Four former executives of Qwest Communications were accused in a federal fraud indictment Tuesday of devising a scheme to create more than $33 million in revenue by wrongly reporting a purchase order and covering it up.
Attorney General John Ashcroft announced the indictment handed up by a federal grand jury in Denver. New Securities and Exchange Commission chairman William Donaldson, standing next to Ashcroft, announced the filing of civil fraud charges in U.S. District Court in Denver against the same four former executives and four other past or current Qwest officials.
The defendants named in the 12-count indictment were accused of seeking to create over $33 million in revenue by wrongly reporting the order with the Arizona School Facilities Board. The action violated SEC rules, the indictment said.
The government said Qwest agreed to design and build a statewide school computer network with Internet access. While the contract provides for Qwest to be paid as the system was installed over an 18-month to two-year period, the company instead counted all of the revenue immediately, in violation of SEC rules, the government said.
The Justice Department also said that Qwest knowingly filed false documents to hide its actions.
"As we continue our efforts to battle corporate fraud, our message is clear: We will protect the integrity of our markets by punishing those who falsify financial information out of sheer greed," Ashcroft said in a statement.
Arrest warrants were issued for these former employees: Grant P. Graham of Evergreen, Colo., chief financial officer for Qwest's global business unit; Thomas W. Hall of Englewood, Colo., senior vice president in the global business unit; John M. Walker of Littleton, Colo., vice president in the unit; and Bryan K. Treadway of Atlanta, assistant controller.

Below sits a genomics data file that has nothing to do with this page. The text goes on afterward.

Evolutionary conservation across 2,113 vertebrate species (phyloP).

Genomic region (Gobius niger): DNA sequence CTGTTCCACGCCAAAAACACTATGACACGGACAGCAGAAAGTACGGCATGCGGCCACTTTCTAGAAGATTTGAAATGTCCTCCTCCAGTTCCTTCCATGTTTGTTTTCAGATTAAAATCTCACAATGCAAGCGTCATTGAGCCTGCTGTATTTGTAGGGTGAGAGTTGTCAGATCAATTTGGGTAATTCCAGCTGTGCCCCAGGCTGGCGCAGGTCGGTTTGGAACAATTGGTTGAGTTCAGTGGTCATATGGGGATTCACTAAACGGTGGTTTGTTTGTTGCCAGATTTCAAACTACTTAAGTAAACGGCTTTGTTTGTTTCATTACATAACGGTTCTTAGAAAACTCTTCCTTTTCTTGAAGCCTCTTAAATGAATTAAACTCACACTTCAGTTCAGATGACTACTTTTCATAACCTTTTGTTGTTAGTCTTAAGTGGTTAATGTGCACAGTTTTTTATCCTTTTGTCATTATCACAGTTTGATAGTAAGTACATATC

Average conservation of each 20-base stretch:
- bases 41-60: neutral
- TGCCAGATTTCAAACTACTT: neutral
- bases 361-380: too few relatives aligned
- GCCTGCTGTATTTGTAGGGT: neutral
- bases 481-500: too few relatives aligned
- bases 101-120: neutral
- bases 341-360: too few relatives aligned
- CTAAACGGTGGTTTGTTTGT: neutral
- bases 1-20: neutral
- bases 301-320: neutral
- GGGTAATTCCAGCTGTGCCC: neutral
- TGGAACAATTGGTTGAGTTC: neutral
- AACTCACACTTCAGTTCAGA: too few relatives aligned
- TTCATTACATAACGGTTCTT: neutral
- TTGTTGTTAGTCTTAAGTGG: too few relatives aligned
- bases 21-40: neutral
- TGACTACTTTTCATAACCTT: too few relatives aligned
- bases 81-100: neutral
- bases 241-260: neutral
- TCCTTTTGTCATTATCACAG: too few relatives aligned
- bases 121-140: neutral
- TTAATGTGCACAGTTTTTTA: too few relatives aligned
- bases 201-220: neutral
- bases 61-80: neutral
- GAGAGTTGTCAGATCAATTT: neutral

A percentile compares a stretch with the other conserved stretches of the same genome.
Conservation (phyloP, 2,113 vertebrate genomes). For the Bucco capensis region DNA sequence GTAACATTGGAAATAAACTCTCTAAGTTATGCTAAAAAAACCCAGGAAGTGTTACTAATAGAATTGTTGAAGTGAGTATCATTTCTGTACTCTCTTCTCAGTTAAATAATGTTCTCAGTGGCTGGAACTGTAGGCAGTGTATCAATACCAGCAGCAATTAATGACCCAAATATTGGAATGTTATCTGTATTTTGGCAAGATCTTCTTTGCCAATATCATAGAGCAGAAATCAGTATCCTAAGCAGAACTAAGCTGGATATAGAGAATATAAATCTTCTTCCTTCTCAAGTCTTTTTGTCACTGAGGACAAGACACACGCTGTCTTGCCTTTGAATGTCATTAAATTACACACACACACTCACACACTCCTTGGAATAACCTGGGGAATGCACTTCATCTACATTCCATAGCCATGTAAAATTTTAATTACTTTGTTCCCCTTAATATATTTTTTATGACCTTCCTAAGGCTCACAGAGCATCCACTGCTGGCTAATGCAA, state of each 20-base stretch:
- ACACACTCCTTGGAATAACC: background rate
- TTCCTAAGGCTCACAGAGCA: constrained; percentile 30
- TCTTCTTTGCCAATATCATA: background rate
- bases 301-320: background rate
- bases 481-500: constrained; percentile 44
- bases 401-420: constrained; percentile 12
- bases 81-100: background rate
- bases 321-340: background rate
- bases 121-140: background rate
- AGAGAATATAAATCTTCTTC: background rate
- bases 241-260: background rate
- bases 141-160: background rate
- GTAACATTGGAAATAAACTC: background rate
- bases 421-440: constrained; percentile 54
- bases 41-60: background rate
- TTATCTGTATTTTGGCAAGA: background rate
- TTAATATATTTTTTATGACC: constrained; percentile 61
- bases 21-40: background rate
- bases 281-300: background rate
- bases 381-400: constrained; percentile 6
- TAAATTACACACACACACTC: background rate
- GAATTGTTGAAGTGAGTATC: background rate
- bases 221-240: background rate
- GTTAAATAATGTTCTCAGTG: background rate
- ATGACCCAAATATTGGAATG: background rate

Ashcroft said the indicted business figures have 48 hours to report to authorities.
Qwest had been under investigation by both the Justice Department and the SEC and was the subject of congressional hearings into its financial practices. Both agencies said their investigations were continuing.
The SEC's civil fraud charges allege that the eight former or current Qwest executives inflated the company's revenues by some $144 million in 2000-2001 to meet Wall Street's expectations. The agency said it wanted the men to repay their salaries, bonuses and stock gains during the 1 1/2 years they allegedly engaged in fraudulent activities.
"The defendants played with the numbers so investors would believe the company was doing better than it really was," Donaldson said. "The defendants couldn't make the numbers work by following the rules, so they cheated."
The four others sued by the SEC are Joel M. Arnold, former senior vice president of the company's Global Business division; Douglas K. Hutchins, a former director of the division; Richard L. Weston, former senior vice president of product development in Qwest's Internet Solutions division; and William L. Eveleth, currently chief financial officer of the company's corporate planning and operational finance division and a senior vice president of finance.
The probes have examined whether Qwest artificially inflated its revenues by swapping network capacity with another scandal-plagued telecommunications company, Global Crossing.
The company said it was restating its financial reports for 1999 to 2001 because of accounting errors, including $950 million in revenue booked from swaps.
The company fired Arthur Andersen, the auditing firm that was convicted of obstruction of justice in the Enron collapse, and brought in KPMG in June to look at its books.
Last June, chief executive Joseph Nacchio resigned under fire. Thousands of workers have been laid off and the company's stock plummeted. Lawmakers have charged that Qwest executives cashed in millions of dollars in options before the stock fell.
The House Energy and Commerce Committee in December completed its own probe into Qwest's business practices.
Qwest has had other woes as well. In August, Qwest agreed to pay the state of Colorado $1 million, plus payments to customers, to settle complaints that it failed to adequately inform consumers of the least expensive telephone service they could obtain, instead encouraging them to buy pricer packages. Others complained of poor customer service.
Qwest is the local phone company for 14 states extending from Minnesota west to Washington state and southwest to Arizona and New Mexico. It bought US West, one of the Baby Bells created from the breakup of AT&T, following a bidding war with Global Crossing.